Becoming a black belt is not just about knowing your kata and having a good standard of kihon and kumite. It goes much deeper than just the physical. Those of us that are privileged to wear the belt should understand the roles and responsibilities that come with it.

When a student puts on their black belt they automatically become a role model. Other students, especially children, look upon black belt students/instructors with a sense of awe. It is all they want to become…it is what many, if not most people start training in karate for in the first place. Earning your black belt and reaching the required standard is a fantastic achievement, similar to earning a university degree. You receive your black belt and a certificate to go with it. That’s the tangible evidence that you have made the grade.

Kata is something that must be learnt from a qualified and knowledgeable teacher. Although books and videos can enhance understanding and aid memory, they are no substitute for proper instruction. Your instructor will be the most important person to help you with regards to your karate.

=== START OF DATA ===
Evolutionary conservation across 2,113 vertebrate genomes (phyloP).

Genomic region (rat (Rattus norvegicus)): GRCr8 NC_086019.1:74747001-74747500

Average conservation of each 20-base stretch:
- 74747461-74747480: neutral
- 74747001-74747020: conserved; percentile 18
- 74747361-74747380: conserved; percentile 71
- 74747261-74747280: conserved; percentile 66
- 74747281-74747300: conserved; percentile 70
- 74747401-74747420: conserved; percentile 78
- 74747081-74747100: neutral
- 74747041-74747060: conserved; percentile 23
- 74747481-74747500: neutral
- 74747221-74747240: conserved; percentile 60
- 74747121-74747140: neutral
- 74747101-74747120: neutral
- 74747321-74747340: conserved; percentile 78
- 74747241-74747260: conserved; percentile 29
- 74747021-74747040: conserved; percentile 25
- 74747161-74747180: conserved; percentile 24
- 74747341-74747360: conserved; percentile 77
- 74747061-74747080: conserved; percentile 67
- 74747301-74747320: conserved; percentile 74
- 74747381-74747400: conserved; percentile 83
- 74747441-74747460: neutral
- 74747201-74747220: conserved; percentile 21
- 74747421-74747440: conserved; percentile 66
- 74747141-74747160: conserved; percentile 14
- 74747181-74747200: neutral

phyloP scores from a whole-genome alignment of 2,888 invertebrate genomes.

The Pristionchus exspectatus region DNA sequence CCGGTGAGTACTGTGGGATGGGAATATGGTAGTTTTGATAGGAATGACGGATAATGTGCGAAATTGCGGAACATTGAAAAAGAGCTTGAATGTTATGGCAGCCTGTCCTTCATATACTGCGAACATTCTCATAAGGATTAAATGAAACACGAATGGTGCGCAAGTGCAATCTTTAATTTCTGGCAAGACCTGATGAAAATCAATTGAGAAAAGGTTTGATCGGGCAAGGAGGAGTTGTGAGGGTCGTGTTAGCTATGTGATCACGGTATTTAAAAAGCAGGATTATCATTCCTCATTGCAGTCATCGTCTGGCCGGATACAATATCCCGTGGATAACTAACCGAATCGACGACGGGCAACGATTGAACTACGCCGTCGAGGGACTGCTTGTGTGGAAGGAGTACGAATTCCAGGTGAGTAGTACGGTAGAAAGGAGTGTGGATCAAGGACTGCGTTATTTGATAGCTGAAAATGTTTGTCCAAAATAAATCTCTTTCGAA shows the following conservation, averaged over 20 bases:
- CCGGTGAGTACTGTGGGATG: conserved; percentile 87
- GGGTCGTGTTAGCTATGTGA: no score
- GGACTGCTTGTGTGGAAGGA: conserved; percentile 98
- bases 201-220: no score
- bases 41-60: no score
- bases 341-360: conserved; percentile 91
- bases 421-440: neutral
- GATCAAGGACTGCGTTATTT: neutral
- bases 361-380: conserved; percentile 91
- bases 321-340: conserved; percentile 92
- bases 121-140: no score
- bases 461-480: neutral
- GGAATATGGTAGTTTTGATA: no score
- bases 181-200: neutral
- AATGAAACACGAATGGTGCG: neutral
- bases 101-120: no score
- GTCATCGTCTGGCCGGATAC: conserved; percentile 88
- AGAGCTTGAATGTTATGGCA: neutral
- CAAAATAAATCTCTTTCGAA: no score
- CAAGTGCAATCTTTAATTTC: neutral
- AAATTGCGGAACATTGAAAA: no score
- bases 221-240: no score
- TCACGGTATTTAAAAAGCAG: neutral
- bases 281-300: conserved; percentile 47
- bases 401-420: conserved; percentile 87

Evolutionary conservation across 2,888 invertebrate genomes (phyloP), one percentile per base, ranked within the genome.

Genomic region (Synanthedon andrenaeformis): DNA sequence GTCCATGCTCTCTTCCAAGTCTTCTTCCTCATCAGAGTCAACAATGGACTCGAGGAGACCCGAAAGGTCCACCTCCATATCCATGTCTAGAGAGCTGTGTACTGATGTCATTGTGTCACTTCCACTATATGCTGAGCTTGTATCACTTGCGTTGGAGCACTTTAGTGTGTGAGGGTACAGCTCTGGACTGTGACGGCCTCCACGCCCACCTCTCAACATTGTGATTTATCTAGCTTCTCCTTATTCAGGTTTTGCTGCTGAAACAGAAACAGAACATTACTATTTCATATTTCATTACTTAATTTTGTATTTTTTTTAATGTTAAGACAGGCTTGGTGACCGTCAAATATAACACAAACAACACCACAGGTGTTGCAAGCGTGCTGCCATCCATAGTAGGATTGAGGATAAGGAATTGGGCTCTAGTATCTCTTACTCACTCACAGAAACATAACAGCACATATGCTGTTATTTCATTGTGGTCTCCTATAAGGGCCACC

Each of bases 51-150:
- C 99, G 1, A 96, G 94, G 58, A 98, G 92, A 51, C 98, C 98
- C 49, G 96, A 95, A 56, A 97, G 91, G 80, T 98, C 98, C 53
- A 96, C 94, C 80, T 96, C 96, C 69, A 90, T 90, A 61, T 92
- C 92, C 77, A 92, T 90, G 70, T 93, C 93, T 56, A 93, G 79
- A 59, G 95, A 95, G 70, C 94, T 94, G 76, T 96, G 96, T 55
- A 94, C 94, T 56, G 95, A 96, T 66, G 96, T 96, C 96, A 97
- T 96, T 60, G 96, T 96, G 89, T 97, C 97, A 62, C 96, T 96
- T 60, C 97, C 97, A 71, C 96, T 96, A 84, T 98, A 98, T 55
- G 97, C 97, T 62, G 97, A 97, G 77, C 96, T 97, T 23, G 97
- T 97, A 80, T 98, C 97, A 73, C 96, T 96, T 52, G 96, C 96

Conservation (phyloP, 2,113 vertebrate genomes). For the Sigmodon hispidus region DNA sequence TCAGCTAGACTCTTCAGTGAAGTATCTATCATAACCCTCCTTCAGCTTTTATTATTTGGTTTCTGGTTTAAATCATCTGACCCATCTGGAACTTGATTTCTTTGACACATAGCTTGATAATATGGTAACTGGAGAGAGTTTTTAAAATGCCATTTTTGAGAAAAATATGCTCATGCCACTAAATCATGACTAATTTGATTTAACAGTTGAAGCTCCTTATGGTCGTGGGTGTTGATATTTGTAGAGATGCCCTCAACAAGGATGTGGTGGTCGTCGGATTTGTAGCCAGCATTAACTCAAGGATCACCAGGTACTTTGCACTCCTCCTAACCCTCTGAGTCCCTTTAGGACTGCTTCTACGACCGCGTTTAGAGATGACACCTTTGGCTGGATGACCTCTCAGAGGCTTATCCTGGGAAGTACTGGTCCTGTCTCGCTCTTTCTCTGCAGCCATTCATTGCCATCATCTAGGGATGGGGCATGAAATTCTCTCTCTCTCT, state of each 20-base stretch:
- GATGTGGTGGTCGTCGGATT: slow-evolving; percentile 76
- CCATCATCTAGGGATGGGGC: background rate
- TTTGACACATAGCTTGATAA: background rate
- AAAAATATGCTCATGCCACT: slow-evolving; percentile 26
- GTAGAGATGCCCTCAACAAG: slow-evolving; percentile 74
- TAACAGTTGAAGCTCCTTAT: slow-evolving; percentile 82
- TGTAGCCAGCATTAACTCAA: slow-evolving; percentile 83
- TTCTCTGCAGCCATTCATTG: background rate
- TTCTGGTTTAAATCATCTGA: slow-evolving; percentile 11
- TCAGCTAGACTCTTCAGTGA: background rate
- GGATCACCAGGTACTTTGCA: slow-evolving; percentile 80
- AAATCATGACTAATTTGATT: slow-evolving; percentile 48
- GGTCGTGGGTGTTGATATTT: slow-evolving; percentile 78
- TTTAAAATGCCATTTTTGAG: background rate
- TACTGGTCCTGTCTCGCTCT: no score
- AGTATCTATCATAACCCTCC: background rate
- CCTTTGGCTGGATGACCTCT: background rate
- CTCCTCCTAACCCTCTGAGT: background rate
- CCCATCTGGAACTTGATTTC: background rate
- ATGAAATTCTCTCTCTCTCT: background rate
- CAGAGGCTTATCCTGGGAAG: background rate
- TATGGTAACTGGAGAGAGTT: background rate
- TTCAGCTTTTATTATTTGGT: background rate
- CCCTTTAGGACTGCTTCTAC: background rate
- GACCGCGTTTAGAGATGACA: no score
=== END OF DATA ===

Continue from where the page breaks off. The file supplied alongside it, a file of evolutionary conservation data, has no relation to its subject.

The important thing is how good the instructor can make you, as opposed to how good they are. You require a Sensei, not a bodyguard. Visit a number of dojos and look at the standard of the students, the way they are dressed and their attitudes to one another as well as to the instructor. The Sensei / Student relationship is a special one. If you find a Sensei with a deep understanding of karate and a genuine love of the art, and if you are prepared to study hard with dedication, openness and honesty, then you are sure to make good progress in all aspects of karate.

Achieving a black belt means different things to different people. It’s something that’s aspired to when we first start training, but what happens when we get there? For the most part many of us are happy to train each week and improve our basics, keeping our sights on the short term goal of our next grade, with the prospect of a black belt being so far away it is barely worth mentioning or even that its achievable.

However time and commitment have a strange way of creeping our goals towards us and before you know it ‘POW’ your Instructor hits you with the news that you will be coming up for assessment. The panic starts to slowly build and the realisation that you have more work to do to refine your kata, sharpen technique, more hips, more everything and the big one ‘quick, I’d better get fit’.